Language Design: Case Conventions

Objective arguments to solve case conventions and move on

published Oct 16 2020

TLDR: Identifiers in programming languages should use only snake_case, Title_snake_case, UPPER_SNAKE_CASE, ignore abbreviations, and be limited to ASCII alphanumerics with _.

This post will also touch on the structure of identifiers.

There was an earlier, more specialized post: Don’t Abbreviate In Camel-Case. This one is more general.

Lower case

Objective arguments in favor of snake_case over camelCase:

  • Works in case-insensitive systems such as SQL.
  • Can remap _ to type without Shift. (I did.)
  • Unambiguously convertible when numbers are involved.

Conversion:

one_123_two <-> one 123 two

one123two   <-> one123two
one123two   <-> one123 two
one123two   <-> one 123 two

one123Two   <-> one123 two
one123Two   <-> one 123 two

Title case

Objective arguments in favor of Title_snake_case over TitleCamelCase:

  • Can properly support abbreviations, for example XML_HTTP_request. No schizophrenia such as XMLHttpRequest.
  • Can remap _ to type without Shift. Titled identifiers require only one Shift press. (I did.)
  • Consistent with snake_case in a language that uses it for lowercase identifiers.
  • Unambiguously convertible when numbers are involved.

Conversion:

One_123_two <-> one 123 two

One123two   <-> one123two
One123two   <-> one123 two
One123two   <-> one 123 two

One123Two   <-> one123 two
One123Two   <-> one 123 two

Abbreviations

Objective arguments in favor of avoiding abbreviations, for example Json_encoder over JSON_encoder, or JsonEncoder over JSONEncoder:

  • Fewer rules.
  • Less thinking.
  • Simpler code.
  • No schizophrenia such as XMLHttpRequest.

Example from work.

At some point I had contact with a code base involving generating Go code from Swagger. The generator had a variety of special cases for id, xml, and some other abbreviations. A field named xml_setting_id would become XMLSettingID. However, if you used an abbreviation unknown to the generator, for example XSD (XML Schema Definition), xsd_setting_id would become XsdSettingID.

The goal was noble: be consistent with the Go standard library, which stupidly uses abbreviations, for example MarshalXML. But unlike the standard library, you couldn’t just remember “abbreviations are uppercase”, your brain needed the database of the exact abbreviations special-cased in that generator. So don’t. Don’t use abbreviations in identifiers, and don’t special-case them in code generators or parsers.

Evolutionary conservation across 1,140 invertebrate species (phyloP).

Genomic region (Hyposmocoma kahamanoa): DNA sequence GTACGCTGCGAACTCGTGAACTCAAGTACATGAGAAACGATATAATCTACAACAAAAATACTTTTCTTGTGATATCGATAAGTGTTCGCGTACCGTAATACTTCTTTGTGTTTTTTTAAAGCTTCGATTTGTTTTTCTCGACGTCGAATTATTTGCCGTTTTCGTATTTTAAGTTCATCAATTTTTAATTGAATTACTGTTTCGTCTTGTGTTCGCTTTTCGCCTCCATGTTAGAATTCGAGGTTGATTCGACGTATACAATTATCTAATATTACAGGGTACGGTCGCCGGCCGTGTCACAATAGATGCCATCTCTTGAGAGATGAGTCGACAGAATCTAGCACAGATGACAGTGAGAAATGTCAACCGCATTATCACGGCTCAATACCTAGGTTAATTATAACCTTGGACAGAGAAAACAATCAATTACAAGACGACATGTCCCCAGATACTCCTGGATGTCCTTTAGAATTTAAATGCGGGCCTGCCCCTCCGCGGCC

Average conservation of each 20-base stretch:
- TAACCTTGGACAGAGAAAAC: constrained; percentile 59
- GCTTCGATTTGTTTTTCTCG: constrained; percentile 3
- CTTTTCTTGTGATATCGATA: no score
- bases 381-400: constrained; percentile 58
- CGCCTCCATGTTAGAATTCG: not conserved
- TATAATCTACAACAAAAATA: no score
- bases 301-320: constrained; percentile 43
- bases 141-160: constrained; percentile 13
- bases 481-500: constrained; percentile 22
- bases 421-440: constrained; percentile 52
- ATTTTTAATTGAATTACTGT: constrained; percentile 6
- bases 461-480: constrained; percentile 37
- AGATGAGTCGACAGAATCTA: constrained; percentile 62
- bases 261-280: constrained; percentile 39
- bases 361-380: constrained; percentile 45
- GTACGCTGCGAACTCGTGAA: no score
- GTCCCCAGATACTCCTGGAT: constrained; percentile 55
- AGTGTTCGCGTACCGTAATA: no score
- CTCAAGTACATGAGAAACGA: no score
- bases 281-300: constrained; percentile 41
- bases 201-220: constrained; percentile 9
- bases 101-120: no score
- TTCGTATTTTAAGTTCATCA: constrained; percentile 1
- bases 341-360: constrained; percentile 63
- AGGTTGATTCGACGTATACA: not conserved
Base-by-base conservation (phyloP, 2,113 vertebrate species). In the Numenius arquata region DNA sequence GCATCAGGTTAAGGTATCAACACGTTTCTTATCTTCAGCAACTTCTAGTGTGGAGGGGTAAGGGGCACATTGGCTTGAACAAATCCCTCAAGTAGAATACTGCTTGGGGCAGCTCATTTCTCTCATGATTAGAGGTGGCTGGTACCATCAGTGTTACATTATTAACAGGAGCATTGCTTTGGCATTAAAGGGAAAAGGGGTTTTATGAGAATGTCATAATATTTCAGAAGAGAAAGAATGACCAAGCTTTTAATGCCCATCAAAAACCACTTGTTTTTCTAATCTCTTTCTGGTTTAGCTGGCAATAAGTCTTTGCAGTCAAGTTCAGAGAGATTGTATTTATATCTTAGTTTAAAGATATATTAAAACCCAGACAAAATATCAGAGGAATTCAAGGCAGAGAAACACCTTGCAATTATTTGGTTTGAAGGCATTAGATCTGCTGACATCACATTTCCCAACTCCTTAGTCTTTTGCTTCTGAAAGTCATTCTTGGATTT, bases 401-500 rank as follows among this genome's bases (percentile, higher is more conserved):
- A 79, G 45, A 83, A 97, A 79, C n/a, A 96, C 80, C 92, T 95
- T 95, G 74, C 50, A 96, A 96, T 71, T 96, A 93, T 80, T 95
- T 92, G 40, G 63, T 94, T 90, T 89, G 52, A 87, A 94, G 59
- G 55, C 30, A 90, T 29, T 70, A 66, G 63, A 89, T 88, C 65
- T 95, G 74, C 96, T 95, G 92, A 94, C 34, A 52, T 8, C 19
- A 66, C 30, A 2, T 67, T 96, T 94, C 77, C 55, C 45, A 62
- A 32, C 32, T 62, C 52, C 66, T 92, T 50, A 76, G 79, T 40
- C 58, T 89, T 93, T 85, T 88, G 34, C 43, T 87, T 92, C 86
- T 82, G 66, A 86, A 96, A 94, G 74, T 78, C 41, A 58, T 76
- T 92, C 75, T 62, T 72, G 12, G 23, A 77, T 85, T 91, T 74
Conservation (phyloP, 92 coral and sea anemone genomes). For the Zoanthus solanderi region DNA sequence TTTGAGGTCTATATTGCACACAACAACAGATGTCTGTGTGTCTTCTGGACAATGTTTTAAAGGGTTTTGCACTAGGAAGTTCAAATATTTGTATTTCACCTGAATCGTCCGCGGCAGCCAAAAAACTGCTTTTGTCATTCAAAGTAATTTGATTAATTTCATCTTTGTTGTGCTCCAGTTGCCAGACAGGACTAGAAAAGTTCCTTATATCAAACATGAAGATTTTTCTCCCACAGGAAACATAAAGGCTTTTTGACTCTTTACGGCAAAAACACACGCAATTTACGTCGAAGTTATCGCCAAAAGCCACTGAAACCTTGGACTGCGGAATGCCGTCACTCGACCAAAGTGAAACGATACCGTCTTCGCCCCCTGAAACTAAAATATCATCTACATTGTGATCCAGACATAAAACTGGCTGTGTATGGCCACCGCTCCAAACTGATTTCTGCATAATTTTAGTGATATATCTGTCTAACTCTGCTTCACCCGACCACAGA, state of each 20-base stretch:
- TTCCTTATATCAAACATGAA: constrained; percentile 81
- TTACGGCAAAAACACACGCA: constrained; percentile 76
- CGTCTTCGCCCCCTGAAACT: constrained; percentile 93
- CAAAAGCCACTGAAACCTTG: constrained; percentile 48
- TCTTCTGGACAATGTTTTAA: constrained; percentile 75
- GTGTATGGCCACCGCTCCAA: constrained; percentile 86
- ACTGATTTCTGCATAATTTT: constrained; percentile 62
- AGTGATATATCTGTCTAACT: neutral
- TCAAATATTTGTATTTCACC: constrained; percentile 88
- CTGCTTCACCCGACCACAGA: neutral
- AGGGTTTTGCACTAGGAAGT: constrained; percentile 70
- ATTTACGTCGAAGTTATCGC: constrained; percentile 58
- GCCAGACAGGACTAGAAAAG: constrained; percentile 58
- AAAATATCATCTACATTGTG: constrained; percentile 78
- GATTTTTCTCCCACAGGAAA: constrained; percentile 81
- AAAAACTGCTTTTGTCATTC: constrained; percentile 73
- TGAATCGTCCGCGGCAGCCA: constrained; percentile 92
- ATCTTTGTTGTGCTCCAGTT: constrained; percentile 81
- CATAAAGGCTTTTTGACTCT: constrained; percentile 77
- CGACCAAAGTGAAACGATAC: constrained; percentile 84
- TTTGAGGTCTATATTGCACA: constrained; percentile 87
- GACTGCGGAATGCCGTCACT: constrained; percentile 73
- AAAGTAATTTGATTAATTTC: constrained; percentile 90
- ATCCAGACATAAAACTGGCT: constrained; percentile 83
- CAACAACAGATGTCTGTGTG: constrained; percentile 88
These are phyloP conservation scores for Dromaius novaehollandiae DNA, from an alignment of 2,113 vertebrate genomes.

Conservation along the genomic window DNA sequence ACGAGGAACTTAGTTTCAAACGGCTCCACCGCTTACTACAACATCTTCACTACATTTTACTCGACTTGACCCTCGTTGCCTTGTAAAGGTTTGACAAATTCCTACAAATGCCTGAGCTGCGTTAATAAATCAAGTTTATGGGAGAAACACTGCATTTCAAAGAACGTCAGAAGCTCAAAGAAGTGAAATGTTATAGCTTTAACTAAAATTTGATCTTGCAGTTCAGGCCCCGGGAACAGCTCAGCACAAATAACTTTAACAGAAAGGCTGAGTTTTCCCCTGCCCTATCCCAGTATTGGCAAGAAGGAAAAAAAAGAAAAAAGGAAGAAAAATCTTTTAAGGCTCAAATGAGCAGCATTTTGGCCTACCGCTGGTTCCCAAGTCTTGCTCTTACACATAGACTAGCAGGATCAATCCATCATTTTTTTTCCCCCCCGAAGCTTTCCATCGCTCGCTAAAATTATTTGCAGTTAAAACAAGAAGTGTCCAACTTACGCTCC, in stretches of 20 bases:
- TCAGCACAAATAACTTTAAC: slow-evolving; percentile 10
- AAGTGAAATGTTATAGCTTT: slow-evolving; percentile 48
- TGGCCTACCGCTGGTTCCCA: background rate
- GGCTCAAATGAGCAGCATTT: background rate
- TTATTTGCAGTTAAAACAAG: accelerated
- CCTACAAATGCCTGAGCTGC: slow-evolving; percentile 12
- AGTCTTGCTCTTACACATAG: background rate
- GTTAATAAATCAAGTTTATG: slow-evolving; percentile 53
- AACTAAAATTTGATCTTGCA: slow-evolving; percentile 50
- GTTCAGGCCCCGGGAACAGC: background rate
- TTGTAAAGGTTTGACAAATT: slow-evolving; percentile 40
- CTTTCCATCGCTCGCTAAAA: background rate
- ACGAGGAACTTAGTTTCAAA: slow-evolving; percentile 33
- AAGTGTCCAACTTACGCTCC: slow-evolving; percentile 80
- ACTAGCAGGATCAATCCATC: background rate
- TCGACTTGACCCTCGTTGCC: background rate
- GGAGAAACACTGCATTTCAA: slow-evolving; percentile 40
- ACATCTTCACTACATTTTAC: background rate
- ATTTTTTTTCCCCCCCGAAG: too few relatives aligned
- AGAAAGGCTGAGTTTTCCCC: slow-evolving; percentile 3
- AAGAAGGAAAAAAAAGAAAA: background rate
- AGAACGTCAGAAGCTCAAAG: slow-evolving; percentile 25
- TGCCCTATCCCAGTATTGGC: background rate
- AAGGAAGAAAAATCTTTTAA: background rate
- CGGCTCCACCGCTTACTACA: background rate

Characters

Objective arguments in favor of restricting identifiers to ASCII alphanumerics with _:

  • Interoperable between all languages.
  • Works in all encodings.
  • Works in all Latin keyboard layouts.

Example from work.

At some point, we at Purelab were using Clojure and Datomic to build apps. Clojure symbols (Lisp equivalent of identifiers) use kebab-case and may contain operator characters such as -?. Booleans are expected to end with a question: hidden? instead of is_hidden.

Datomic has its own idiosyncrasy: column names are global and include the entity type. So, instead of this:

create table persons (is_email_verified bool not null default false);

…you use this:

{:db/ident     :person/email-verified?
 :db/valueType :db.type/boolean}

For simplicity, let’s suppose we use Postgres, and have a JS client. You have to either break the SQL and JS conventions by quoting the field:

create table persons ("email-verified?" bool not null default false);
person['email-verified?']

…or break the Clojure convention by using the interoperable format:

:is_email_verified

Footnote on Lisp symbols

Lisps allow identifiers like email-verified? because they don’t distinguish identifiers and operators. They just have “symbols”. This has various problems.

  • People define custom operators, creating inscrutable code. Popular in Haskell. What the hell is >>=? With bind, you can at least start guessing the purpose, or pronounce it, or google it, what a feat!
  • Leads to hacks like embedding : / . in symbols to implement namespacing (Common Lisp, Clojure). This requires re-parsing the symbol, something the AST should have done for you. Clojure symbols are classes with “namespace” and “name” parts, indicating that they were combined prematurely. The AST should split alphanumerics and operators from the start.

Conclusion

When making a language, follow the conventions listed at the top. Let’s solve this forever and move on.


This blog currently doesn't support comments. Feel free to tweet at me, email to me@mitranim.com, or use the other contacts.

Subscribe using one of: Atom RSS Feedly